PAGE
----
Forum spotlighting career academies is Thursday night


Kimber Doby handles the African Violets in the rooting stage in the Institute of Biotechnology lab at Santa Fe High School in Gainesville, Wednesday, Jan. 11, 2012.

Erica Brough/Staff photographer
Published: Wednesday, January 11, 2012 at 7:48 p.m.
Last Modified: Wednesday, January 11, 2012 at 7:48 p.m.

Steven Jaworski stepped underneath the flow hood and cut a small leaf disc from an African violet using long-handed forceps. Eventually, the violet will multiply asexually in a test tube, creating several sterile samples from which medicines could be derived.

Facts

If you go

What: Alachua County Public Schools Career Academy Forum
When: Thursday, 6-8 p.m.
Where: Buchholz High School, 5510 NW 27th Ave.
Open to the public and geared for eighth-grade students and parents. For more information, call 955-7600.

And that was all during first period at Santa Fe High School.

County students will learn about career academies like June Camerlengo’s biotechnology program at the Career Academy Forum tonight at Buchholz High School.

Alachua County Public Schools has several career academies, including agriscience, automotive technology, criminal justice, culinary arts, design and technology, early childhood education, entrepreneurship, finance, fire and EMS, and health professions.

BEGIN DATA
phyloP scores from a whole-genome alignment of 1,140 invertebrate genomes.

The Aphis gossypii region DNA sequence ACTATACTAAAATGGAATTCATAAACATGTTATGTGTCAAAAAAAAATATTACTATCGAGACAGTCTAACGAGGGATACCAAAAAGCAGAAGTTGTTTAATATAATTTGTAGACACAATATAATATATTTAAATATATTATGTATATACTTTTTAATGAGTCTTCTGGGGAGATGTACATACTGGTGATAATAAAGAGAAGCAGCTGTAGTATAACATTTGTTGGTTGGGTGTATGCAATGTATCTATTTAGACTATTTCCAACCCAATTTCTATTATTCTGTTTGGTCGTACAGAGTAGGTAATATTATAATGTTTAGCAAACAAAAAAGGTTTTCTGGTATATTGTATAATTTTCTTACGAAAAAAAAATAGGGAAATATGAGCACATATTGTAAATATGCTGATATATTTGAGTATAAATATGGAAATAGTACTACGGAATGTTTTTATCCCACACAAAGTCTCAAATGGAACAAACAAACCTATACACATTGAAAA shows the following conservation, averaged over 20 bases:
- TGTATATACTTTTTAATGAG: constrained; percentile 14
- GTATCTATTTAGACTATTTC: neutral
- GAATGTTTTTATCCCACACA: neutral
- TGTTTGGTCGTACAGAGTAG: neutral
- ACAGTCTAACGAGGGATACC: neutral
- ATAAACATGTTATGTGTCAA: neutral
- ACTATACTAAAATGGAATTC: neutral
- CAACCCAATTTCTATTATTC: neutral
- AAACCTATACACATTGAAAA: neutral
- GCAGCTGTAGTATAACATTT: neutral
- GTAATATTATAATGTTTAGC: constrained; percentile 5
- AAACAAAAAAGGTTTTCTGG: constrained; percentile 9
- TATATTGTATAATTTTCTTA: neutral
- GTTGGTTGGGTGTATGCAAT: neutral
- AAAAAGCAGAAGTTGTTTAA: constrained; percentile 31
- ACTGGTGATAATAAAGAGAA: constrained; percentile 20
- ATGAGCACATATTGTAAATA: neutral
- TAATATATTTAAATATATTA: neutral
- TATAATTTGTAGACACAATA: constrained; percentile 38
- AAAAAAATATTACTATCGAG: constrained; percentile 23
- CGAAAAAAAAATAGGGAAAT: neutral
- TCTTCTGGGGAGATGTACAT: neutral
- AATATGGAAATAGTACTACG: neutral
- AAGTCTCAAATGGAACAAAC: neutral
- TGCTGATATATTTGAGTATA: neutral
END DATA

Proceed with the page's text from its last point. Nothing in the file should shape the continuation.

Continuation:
The biotechnology program is one of the newest career magnets in the county. Camerlengo said students must learn how to create sterile plant samples in order to create medicines.

“Biotechnology is manipulating living organisms in a way to better our lives, so students have to learn how to grow different organisms in the lab,” she said.

Students completed a plant tissue culture during class on Wednesday. For second-year biotechnology student Nicole Klacko, a 16-year-old sophomore, that attracted her to the program and to science.

“You learn about it for sure in the book, but the labs make it 10 times better to understand,” she said.

The classroom experience helps spark a love of science in Camerlengo’s students. Steven, a 15-year-old freshman, said he planned to be a sports agent until his career academy.

Now he hopes to go into medicine design, especially after the plant tissue culture project.

“It’s more in-depth than what we’ve done before,” he said. “I hope to go work in a biotech lab at Progress Park.”

After sterilizing their leaf samples, students placed them in test tubes with a plant growth regulator designed to make the sample multiply. Camerlengo said students could later use those tiny plantlets in another test tube with a different regulator that would encourage root growth.

“If you’re going to do any genetic manipulation of plants, plant-based research, you have to be able to grow the plants in the lab and remove any variables,” she said.

Camerlengo’s classroom is stocked with state-of-the-art equipment, from mass spectrometers and refrigerated centrifuges to orbital incubators and analytical scales.

It helps students long before they hit college science, Camerlengo said.

“Their confidence level in the lab, it’s dramatically different for kids who don’t have a program like this,” she said.

As a result, her students are getting into advanced college programs and job offers before graduating college, she said.

That and they’re getting somewhere to call their own.

“They have a place in the school where they have their niche,” she said.

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